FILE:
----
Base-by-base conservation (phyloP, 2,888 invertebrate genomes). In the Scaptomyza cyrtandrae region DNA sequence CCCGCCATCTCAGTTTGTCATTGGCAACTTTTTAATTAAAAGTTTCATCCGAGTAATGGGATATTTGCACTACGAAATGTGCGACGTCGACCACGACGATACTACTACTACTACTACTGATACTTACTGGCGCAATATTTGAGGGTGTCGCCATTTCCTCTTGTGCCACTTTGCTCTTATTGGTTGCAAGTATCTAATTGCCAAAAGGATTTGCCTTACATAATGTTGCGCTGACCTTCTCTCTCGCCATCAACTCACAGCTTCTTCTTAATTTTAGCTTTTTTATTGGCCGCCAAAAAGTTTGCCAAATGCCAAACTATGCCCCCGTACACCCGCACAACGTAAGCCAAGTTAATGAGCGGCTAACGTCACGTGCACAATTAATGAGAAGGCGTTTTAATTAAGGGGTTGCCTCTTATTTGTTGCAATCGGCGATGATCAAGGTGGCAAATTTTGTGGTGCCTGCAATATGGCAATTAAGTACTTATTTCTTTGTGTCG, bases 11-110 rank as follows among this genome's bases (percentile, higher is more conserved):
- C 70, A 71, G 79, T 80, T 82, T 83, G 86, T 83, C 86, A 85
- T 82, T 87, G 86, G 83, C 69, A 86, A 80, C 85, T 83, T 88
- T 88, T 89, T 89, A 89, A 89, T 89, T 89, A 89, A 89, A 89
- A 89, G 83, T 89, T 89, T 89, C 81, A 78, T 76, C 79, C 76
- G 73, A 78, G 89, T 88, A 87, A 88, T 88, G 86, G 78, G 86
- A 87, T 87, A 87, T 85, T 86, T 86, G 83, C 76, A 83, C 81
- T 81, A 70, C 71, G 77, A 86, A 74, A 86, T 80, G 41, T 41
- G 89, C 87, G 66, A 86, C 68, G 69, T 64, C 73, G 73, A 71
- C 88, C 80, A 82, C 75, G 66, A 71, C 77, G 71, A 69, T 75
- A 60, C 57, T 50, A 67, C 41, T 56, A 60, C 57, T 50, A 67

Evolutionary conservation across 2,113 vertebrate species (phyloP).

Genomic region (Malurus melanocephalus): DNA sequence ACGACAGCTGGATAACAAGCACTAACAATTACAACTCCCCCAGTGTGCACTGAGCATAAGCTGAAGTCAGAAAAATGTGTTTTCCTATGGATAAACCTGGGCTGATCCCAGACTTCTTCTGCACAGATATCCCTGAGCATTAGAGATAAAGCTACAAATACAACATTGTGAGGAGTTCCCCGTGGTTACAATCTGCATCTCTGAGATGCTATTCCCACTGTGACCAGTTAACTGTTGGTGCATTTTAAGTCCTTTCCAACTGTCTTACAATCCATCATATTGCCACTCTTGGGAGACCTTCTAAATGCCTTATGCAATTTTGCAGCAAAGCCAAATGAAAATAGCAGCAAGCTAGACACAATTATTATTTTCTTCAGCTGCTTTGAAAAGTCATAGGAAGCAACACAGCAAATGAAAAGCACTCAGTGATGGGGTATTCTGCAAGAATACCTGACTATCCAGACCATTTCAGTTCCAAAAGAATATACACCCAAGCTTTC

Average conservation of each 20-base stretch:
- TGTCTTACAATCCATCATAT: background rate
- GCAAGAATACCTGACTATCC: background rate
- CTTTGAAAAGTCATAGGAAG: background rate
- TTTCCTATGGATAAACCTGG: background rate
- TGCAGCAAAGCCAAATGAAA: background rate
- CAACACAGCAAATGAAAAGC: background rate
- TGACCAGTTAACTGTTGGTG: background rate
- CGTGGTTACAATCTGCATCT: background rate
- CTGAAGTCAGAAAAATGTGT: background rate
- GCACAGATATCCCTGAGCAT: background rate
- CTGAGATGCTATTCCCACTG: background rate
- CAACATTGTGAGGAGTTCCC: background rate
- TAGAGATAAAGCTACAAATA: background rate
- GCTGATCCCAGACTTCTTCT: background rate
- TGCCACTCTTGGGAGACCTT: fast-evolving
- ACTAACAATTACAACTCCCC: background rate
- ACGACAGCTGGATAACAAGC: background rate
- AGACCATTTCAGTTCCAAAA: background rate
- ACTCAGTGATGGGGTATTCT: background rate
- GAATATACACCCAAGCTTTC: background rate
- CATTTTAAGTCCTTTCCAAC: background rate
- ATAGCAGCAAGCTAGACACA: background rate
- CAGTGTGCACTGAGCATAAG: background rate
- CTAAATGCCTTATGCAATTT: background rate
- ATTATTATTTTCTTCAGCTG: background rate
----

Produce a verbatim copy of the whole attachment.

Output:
Base-by-base conservation (phyloP, 2,888 invertebrate genomes). In the Scaptomyza cyrtandrae region DNA sequence CCCGCCATCTCAGTTTGTCATTGGCAACTTTTTAATTAAAAGTTTCATCCGAGTAATGGGATATTTGCACTACGAAATGTGCGACGTCGACCACGACGATACTACTACTACTACTACTGATACTTACTGGCGCAATATTTGAGGGTGTCGCCATTTCCTCTTGTGCCACTTTGCTCTTATTGGTTGCAAGTATCTAATTGCCAAAAGGATTTGCCTTACATAATGTTGCGCTGACCTTCTCTCTCGCCATCAACTCACAGCTTCTTCTTAATTTTAGCTTTTTTATTGGCCGCCAAAAAGTTTGCCAAATGCCAAACTATGCCCCCGTACACCCGCACAACGTAAGCCAAGTTAATGAGCGGCTAACGTCACGTGCACAATTAATGAGAAGGCGTTTTAATTAAGGGGTTGCCTCTTATTTGTTGCAATCGGCGATGATCAAGGTGGCAAATTTTGTGGTGCCTGCAATATGGCAATTAAGTACTTATTTCTTTGTGTCG, bases 11-110 rank as follows among this genome's bases (percentile, higher is more conserved):
- C 70, A 71, G 79, T 80, T 82, T 83, G 86, T 83, C 86, A 85
- T 82, T 87, G 86, G 83, C 69, A 86, A 80, C 85, T 83, T 88
- T 88, T 89, T 89, A 89, A 89, T 89, T 89, A 89, A 89, A 89
- A 89, G 83, T 89, T 89, T 89, C 81, A 78, T 76, C 79, C 76
- G 73, A 78, G 89, T 88, A 87, A 88, T 88, G 86, G 78, G 86
- A 87, T 87, A 87, T 85, T 86, T 86, G 83, C 76, A 83, C 81
- T 81, A 70, C 71, G 77, A 86, A 74, A 86, T 80, G 41, T 41
- G 89, C 87, G 66, A 86, C 68, G 69, T 64, C 73, G 73, A 71
- C 88, C 80, A 82, C 75, G 66, A 71, C 77, G 71, A 69, T 75
- A 60, C 57, T 50, A 67, C 41, T 56, A 60, C 57, T 50, A 67

Evolutionary conservation across 2,113 vertebrate species (phyloP).

Genomic region (Malurus melanocephalus): DNA sequence ACGACAGCTGGATAACAAGCACTAACAATTACAACTCCCCCAGTGTGCACTGAGCATAAGCTGAAGTCAGAAAAATGTGTTTTCCTATGGATAAACCTGGGCTGATCCCAGACTTCTTCTGCACAGATATCCCTGAGCATTAGAGATAAAGCTACAAATACAACATTGTGAGGAGTTCCCCGTGGTTACAATCTGCATCTCTGAGATGCTATTCCCACTGTGACCAGTTAACTGTTGGTGCATTTTAAGTCCTTTCCAACTGTCTTACAATCCATCATATTGCCACTCTTGGGAGACCTTCTAAATGCCTTATGCAATTTTGCAGCAAAGCCAAATGAAAATAGCAGCAAGCTAGACACAATTATTATTTTCTTCAGCTGCTTTGAAAAGTCATAGGAAGCAACACAGCAAATGAAAAGCACTCAGTGATGGGGTATTCTGCAAGAATACCTGACTATCCAGACCATTTCAGTTCCAAAAGAATATACACCCAAGCTTTC

Average conservation of each 20-base stretch:
- TGTCTTACAATCCATCATAT: background rate
- GCAAGAATACCTGACTATCC: background rate
- CTTTGAAAAGTCATAGGAAG: background rate
- TTTCCTATGGATAAACCTGG: background rate
- TGCAGCAAAGCCAAATGAAA: background rate
- CAACACAGCAAATGAAAAGC: background rate
- TGACCAGTTAACTGTTGGTG: background rate
- CGTGGTTACAATCTGCATCT: background rate
- CTGAAGTCAGAAAAATGTGT: background rate
- GCACAGATATCCCTGAGCAT: background rate
- CTGAGATGCTATTCCCACTG: background rate
- CAACATTGTGAGGAGTTCCC: background rate
- TAGAGATAAAGCTACAAATA: background rate
- GCTGATCCCAGACTTCTTCT: background rate
- TGCCACTCTTGGGAGACCTT: fast-evolving
- ACTAACAATTACAACTCCCC: background rate
- ACGACAGCTGGATAACAAGC: background rate
- AGACCATTTCAGTTCCAAAA: background rate
- ACTCAGTGATGGGGTATTCT: background rate
- GAATATACACCCAAGCTTTC: background rate
- CATTTTAAGTCCTTTCCAAC: background rate
- ATAGCAGCAAGCTAGACACA: background rate
- CAGTGTGCACTGAGCATAAG: background rate
- CTAAATGCCTTATGCAATTT: background rate
- ATTATTATTTTCTTCAGCTG: background rate